Finally, we’re completing the river wye journey. This has been a very tough challenge, and a very demanding one.
Today we had to do the final leg of the journey from Monmouth to Chepstow where the river meets the sea.
After getting all the kit together, we headed off to Chepstow to see the finish point. This was next to a pub called the Boat Inn. There was a small slipway here that would enable us to get ourselves and the boat out of the water. We checked the access to this and it was okay.
Today, Dad and my cousin Joel were coming with me. The reason they come, is one for company as it can be boring doing adventures on my own, and secondly for safety as the River wye from Bigsweir bridge is tidal. We drove to Monmouth and then followed the river to Bigsweir bridge. At the bridge the water was too low so we walked along the river, past the old railway station and onto to Tintern which was about 3.5miles.
We parked the car at Tintern Abbey, the ruins of a Cistercian abbey founded in 1131. Next to the car park was a slope into the river. It was covered in thick gooey mud that we had to scramble down through to the river. Dad and Joel carried the raft down to the river and then I slid, scrambled down to the waters edge.
Dad then put the engine onto the inflatable rib, and we set it up ready to head off. Once we were ready, dad started the engine and off we went. The mud from the access slope was now all over the raft.
The river is tidal so we started at low tide with the aim to make it to the rivers mouth using the slack water of the low tide, so giving us two hours to do the journey which was planned to be 13km. We made good time initially.
Joel and I decided to mask our faces in mud and we had lots of fun caking ourselves in the mud that had got in the raft at the start of the trip. There was a good few inches of water and mud in the raft with us which sloshed around the bottom of the boat.
We started off zooming along and passed under the cliffs of Shorncliffe and Wyncliffe. A couple of times we came across small rapids and so we lifted the engine up and paddled through them so that the engine didn’t bounce off the underwater rocks.
We actually grounded onto some rocks and so dad jumped into the water to move us over them, he started off in water unto his ankles and at one point it was over his waste lol. Dad and I had worn wetsuits with full splash suits/waterproofs and Joel had worn a floatation survival suit which I had borrowed off our yacht, as he had no wetsuit. On top of that we had buoyancy aids.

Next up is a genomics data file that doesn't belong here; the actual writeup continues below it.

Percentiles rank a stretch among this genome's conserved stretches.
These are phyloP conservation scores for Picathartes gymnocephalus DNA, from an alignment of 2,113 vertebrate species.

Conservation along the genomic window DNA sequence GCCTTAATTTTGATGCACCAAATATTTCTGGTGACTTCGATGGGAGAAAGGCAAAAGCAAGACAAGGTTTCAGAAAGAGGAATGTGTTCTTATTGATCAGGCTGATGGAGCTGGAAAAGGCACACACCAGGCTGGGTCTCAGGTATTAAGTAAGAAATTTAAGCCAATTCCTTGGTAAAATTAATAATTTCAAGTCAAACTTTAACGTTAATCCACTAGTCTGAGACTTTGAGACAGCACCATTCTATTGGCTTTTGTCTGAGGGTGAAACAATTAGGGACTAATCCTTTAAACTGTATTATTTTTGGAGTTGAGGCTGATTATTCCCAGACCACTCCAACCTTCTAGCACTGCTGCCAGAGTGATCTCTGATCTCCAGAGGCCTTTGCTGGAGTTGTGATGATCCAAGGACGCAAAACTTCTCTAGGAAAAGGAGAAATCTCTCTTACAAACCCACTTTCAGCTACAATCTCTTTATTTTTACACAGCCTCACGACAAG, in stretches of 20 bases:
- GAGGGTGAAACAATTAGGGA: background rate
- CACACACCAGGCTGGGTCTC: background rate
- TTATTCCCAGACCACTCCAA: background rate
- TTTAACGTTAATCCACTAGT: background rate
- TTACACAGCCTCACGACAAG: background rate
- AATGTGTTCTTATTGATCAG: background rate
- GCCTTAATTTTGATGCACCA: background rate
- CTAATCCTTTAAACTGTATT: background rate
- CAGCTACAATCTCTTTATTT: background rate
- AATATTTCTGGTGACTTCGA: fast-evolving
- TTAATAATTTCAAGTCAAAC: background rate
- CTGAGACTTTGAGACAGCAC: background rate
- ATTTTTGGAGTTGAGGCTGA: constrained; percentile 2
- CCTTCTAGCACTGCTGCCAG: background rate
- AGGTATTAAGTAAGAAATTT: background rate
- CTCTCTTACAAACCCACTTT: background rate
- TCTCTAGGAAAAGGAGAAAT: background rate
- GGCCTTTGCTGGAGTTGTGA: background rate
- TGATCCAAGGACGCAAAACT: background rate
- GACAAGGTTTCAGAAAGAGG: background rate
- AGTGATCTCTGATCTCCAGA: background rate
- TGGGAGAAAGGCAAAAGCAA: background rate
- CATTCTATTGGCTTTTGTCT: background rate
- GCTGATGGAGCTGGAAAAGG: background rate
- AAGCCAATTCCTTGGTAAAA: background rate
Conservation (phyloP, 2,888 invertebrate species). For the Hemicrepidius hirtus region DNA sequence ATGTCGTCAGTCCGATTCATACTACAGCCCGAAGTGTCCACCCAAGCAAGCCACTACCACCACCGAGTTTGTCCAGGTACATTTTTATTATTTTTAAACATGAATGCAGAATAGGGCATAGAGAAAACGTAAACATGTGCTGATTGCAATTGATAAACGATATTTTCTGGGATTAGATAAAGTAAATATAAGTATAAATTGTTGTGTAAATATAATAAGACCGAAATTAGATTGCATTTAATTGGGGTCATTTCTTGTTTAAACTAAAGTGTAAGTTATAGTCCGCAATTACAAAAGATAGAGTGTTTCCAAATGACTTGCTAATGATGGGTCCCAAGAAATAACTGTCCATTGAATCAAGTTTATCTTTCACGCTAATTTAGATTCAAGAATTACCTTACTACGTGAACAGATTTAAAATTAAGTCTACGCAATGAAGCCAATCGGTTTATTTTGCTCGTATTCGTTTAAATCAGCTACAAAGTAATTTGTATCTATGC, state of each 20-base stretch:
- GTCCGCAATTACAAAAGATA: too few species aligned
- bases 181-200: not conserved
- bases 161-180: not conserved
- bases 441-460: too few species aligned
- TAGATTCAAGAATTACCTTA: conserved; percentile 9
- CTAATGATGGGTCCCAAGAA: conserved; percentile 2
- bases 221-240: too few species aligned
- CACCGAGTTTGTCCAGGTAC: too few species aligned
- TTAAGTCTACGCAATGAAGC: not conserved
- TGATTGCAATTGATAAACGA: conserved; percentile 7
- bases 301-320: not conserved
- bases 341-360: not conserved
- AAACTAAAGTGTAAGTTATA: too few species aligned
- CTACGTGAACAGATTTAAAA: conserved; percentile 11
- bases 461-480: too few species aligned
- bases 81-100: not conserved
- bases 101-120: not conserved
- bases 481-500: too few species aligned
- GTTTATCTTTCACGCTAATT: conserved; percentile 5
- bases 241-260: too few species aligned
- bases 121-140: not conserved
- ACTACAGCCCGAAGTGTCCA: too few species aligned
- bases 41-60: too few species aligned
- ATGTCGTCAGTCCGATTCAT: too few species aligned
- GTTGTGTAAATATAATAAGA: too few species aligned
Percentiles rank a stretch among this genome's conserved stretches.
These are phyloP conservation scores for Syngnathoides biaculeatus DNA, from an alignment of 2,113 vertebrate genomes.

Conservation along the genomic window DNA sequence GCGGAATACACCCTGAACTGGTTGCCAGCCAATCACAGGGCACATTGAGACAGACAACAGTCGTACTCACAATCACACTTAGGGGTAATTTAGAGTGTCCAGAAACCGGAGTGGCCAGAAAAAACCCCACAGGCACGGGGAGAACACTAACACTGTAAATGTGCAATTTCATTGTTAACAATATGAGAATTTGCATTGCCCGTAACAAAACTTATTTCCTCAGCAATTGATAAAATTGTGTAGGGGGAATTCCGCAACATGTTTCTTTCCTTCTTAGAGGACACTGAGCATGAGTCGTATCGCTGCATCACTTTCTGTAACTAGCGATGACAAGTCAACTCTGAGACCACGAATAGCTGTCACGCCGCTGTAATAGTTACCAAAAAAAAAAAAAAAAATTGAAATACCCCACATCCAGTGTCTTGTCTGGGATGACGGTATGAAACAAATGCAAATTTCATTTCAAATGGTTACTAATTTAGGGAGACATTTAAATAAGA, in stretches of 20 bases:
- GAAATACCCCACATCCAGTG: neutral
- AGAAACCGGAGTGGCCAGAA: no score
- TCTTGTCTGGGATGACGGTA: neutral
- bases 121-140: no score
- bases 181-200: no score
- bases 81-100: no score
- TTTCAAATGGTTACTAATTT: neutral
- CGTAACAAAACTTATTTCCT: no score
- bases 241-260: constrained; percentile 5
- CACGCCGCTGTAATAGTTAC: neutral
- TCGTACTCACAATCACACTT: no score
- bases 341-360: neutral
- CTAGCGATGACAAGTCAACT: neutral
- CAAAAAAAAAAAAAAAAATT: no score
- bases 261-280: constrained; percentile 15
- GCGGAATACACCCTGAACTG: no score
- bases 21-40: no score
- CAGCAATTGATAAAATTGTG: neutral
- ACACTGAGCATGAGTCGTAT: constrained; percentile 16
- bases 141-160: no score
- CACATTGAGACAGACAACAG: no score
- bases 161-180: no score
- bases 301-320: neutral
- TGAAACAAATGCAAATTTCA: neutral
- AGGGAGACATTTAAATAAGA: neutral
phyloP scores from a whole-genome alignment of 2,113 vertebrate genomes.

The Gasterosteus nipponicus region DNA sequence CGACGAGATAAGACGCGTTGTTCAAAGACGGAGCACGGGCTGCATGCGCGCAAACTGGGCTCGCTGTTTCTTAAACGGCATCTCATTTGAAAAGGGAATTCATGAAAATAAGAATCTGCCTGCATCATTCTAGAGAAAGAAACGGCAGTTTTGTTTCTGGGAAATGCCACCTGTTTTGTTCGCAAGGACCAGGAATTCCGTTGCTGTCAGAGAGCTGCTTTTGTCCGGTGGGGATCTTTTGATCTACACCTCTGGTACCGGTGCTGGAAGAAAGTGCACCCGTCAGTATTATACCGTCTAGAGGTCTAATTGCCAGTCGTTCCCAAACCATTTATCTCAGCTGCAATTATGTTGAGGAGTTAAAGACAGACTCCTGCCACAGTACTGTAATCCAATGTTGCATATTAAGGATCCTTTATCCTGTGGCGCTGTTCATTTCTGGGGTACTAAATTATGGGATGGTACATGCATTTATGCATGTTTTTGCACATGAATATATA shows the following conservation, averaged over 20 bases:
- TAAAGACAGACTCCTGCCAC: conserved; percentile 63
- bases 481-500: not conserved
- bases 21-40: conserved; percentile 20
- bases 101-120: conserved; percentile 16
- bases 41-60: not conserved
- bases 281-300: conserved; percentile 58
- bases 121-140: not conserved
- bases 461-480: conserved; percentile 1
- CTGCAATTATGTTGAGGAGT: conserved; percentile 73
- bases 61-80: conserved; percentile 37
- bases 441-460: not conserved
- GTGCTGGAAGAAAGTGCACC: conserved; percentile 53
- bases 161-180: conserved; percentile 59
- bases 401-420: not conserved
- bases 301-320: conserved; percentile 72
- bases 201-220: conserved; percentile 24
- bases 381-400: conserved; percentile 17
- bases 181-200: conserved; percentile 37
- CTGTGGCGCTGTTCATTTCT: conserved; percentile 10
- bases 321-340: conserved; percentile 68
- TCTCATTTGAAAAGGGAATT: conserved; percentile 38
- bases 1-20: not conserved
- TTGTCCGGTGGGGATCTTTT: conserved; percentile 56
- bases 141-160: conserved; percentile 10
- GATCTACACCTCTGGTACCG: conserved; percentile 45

At the start we had been really warm, but once on the river, the wind was quiet sharp even though that sun was out and seemed hot. The spray from the river in our face was sharp and cold.
It was amazing being on the river and seeing the scenery. Huge walls of rock rose out of the river and at other parts of the river, walls of trees lined the banks.
I drove the boat for a while and I enjoyed that. Dad told me to stay in the centre of the river as that was the deepest part. Thankfully I didn’t crash or ground on anything. It was good being in control of the boat. I drove it for about an hour.
We passed under one cliff that was called Winters leap, which was over 100mtrs in height. Dad told us that it was named after a Royalist called Sir John Winter who was riding a horse and being chased by the Roundheads army during the old parliamentary war. He allegedly leapt from the top of the cliffs and landed in the river, swimming to Chepstow castle just down the river. I thought that was crazy.
We continued on past the cliffs and waved at some of the rock climbers who were clinging to its vertical face above us. One of them saw us and waved back at us. They looked cool – I said to dad that I would like to abseil that cliff and maybe climb it as well.
After the cliffs it was a boring bit where we plodded on and there wasn’t much else to see. Joel drove the boat for a while and he did good. I pretended to do stunts at the front of the boat, using the attachment slings to hold onto. At one point dad and I leaned on the front of the boat and allowed a wave to pour in and soak Joel – that was funny. Then we rounded a corner and ahead of us was Chepstow Castle. It looked amazing in the sun as we were in the shade.
We passed under the castle as it towered above us and continued under the old chepstow bridge. This bit and the last 30minutes was hard work as the tide had turned and the current was strong against us. As such we were traveling at 6mph and the current was at 4.5mph so we were only moving forward at 1.5mph for the last while. As we approached the finish at Chepstow bridge, my Grandpops was on the bridge watching us with his binoculars so we waved at him and he waved back. Once we were under the bridge we cam to the small jetty that we had seen earlier at Chepstow and so we drove past it and then dad turned us and we caught the current and zipped up to the jetty. Joel leapt out and tied us off and we all clambered out.
We made sure the boat was tied securely and then we got all the kit off the boat into the parking area, and then Joel and I waited with the boat as Grandpops took dad back to get his car.
When dad came back the tide had risen and the jetty had risen up in the water so Joel and Dad were able to lift the boat up to the road with ease. I carried some of the kit to help them. We loaded the car and then had a coke and some chips whilst we sat on the sea wall watching the river rise with the tide.
I have finished my challenge and it was awesome. It was hard and at times really tough to find the motivation to carry on because I found some of it boring. But I’m glad I have completed it. Thankfully this challenge is complete, now the problem is, what is the next challenge….
Distance – 13km
Time – 3hrs